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Jeremy Siek is an Associate Professor at Indiana University Bloomington. Jeremy’s areas of research include programming language design, type systems, mechanized theorem proving using proof assistants, and optimizing compilers. Jeremy’s Ph.D. thesis explored foundations for constrained templates, aka the “concepts” proposal for C++. Prior to that, Jeremy developed the Boost Graph Library, a C++ generic library for graph algorithms and data structures. Jeremy post-doc’d at Rice University where he developed the idea of gradual typing: a type system that integrates both dynamic and static typing in the same programming language. Jeremy is currently working on several open questions regarding gradual typing. Is the polymorphic blame calculus really parametric? How should gradual typing be combined with other features such as dependent types? What is the formal criteria for gradually typed languages? Is it possible to create a high-performance implementation of a gradually-typed languages? In 2009 Jeremy received the NSF CAREER award to fund his project: “Bridging the Gap Between Prototyping and Production”. In 2010 and again in 2015, Jeremy was awarded a Distinguished Visiting Fellowship from the Scottish Informatics & Computer Science Alliance.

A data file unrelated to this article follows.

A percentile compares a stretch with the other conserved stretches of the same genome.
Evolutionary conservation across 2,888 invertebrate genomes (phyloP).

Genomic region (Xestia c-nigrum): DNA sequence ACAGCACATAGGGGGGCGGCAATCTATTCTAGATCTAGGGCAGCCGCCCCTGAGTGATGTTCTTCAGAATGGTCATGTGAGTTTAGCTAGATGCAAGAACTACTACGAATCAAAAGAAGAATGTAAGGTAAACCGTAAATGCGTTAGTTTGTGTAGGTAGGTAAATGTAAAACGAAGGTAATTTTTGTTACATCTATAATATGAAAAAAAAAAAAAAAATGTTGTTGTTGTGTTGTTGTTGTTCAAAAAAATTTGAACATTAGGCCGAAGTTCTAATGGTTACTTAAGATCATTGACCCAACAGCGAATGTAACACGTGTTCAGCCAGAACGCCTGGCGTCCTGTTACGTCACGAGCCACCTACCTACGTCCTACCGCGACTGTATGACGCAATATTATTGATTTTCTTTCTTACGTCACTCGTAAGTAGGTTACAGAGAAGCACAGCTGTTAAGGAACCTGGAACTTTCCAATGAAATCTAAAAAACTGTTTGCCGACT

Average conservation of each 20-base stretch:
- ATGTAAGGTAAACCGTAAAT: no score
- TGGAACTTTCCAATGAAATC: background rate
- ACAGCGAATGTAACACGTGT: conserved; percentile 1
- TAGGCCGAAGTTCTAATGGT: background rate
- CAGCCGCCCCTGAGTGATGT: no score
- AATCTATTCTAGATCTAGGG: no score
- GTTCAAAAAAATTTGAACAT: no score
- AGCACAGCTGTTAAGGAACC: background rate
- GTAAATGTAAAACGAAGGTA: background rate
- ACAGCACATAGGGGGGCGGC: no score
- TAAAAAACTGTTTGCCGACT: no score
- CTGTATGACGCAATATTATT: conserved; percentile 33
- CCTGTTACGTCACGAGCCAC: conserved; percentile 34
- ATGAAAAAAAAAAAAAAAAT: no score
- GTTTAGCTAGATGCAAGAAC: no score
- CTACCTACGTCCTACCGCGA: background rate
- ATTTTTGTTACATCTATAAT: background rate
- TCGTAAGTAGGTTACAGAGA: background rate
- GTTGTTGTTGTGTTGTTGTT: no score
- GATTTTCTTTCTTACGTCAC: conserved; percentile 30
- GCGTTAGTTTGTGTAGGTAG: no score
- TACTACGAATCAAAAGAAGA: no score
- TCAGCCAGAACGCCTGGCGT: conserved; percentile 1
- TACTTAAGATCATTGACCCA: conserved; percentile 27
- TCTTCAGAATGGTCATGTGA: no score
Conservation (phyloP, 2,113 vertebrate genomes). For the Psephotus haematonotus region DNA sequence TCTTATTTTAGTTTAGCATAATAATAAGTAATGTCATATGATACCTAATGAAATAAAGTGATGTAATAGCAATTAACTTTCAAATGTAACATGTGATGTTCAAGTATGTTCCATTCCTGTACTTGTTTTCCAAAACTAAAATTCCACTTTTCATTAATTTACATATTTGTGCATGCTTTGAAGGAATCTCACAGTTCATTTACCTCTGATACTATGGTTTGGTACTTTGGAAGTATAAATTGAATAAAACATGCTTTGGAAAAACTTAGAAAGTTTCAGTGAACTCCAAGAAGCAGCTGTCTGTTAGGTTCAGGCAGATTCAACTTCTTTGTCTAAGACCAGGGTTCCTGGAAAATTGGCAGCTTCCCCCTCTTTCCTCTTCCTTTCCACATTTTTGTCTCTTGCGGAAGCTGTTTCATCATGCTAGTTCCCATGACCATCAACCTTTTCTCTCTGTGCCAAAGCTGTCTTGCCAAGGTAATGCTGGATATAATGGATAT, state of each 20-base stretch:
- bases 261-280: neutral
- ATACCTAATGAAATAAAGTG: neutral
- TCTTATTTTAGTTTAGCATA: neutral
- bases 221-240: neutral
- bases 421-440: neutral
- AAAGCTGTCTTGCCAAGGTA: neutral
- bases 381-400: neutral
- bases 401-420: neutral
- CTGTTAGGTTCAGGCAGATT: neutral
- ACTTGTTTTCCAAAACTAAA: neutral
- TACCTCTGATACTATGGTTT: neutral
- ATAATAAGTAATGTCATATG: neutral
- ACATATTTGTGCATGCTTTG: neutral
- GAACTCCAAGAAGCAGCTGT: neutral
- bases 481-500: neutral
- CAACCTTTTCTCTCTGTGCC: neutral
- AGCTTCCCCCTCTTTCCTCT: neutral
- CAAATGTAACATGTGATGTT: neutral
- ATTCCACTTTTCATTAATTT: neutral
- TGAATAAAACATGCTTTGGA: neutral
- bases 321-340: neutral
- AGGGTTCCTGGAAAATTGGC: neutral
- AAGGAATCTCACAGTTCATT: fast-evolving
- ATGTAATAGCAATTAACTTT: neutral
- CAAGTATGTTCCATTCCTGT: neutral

|DLS 2017||Invited talk: Challenges and Progress Toward Efficient Gradual Typing|
|SPLASH 2017||Sound Gradual Typing: Only Mostly Dead|
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